Talent may run in the family, but not all namesakes choose to follow in their family’s footsteps, even if a family member is legendary.
Baseball great Ty Cobb was elected into the Hall of Fame in 1936 for his baseball accomplishments, following his 24-year career split between the Detroit Tigers and Philadelphia A’s. Cobb had a .367 career batting average, 297 triples, 4,191 hits, 12 batting titles (including nine in a row), 2,245 runs and 892 stolen bases.
It would make sense that Cobb’s great-grandson, also named Ty Cobb, would have some of his great-grandfather’s talent in his blood, but Cobb made the decision last fall to showcase his athletic talents on the basketball court rather than the baseball diamond in college.
The 6-foot-5, 215-pound freshman at Occidental College in Los Angeles, Calif., was a left-handed pitcher and first baseman in high school, but decided this would be the first year that he wouldn’t play baseball.
“I get it all the time: ‘Why are you playing basketball?’ I played baseball through high school. This will be the first year I’ve ever not played,” Cobb told the Los Angeles Times. “I guess Occidental just caught me at the wrong time.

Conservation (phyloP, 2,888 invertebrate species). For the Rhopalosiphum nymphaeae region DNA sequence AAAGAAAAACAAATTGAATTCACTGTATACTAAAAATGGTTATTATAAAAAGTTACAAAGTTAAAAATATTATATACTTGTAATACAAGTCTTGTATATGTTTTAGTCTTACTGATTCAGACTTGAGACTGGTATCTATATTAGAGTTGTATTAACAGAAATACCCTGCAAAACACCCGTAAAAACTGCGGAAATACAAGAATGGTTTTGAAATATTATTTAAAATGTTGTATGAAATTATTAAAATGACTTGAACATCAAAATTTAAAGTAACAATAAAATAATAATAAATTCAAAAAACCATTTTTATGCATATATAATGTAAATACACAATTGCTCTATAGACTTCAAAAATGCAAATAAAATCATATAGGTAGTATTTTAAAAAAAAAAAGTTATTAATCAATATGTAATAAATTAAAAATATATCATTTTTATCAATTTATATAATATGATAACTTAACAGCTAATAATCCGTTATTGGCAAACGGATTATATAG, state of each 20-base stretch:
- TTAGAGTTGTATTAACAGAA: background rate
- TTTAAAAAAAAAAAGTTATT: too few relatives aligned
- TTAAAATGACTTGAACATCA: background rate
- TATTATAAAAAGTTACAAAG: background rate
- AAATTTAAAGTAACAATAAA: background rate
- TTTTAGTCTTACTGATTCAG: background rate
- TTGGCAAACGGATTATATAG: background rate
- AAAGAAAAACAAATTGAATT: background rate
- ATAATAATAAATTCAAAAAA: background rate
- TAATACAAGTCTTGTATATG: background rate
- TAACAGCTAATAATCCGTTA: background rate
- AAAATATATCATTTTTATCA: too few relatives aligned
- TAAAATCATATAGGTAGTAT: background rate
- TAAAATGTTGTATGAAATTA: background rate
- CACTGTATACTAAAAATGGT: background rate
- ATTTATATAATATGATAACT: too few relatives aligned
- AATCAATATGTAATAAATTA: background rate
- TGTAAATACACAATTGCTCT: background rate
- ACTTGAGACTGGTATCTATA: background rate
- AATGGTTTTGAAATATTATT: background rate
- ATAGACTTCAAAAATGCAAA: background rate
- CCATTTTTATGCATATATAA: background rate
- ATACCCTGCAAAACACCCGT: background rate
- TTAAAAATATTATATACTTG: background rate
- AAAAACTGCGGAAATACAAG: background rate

“I’m not going to play baseball here. It’s just not my love,” the 19-year-old said. “Basketball has always been my favorite sport.”
The Tigers forward, who dons the No. 40 on his jersey, has been improving thanks to his hard work on the court and has seen more minutes as a result this season.
“My only goal is for the team to win,” Cobb said in an interview with MLB.com. “I’m just out there to sit in with the team. I’m only a freshman this year, but I want to help my teammates win as many games as possible. Maybe in a few years, I will come to be a more prominent player, but it’s all about helping the team as best I can.”
One person on campus who wanted Cobb to follow in his grandfather’s footsteps was Occidental baseball coach Jason Hawkins, whose interest was first piqued when he heard through the grapevine that Cobb was enrolling at Occidental.
Though he was fully supportive of the younger Ty Cobb following his hoop dreams, Hawkins couldn’t hep but extend an invitation for him to throw a bullpen session with the Occidental baseball team, MLB.com reports.
Cobb accepted the coach’s invite, throwing off the pitching mound for the first time since he graduated from high school nearly a year ago. Hawkins was impressed with what he saw.
“I think he can help us,” Hawkins said. “I also think he can make some mechanical adjustments that might make him a legitimate arm in our conference.”
The plan currently is for Cobb to be in the dugout for the opening series of the baseball season, and then he could decide to officially join the team once basketball season is over.
“I’m a 6-foot-5 lefty,” Cobb told MLB.com. “I guess we’re always in demand.”
“Hopefully,” Hawkins added, “there’s a really good story that comes from this.”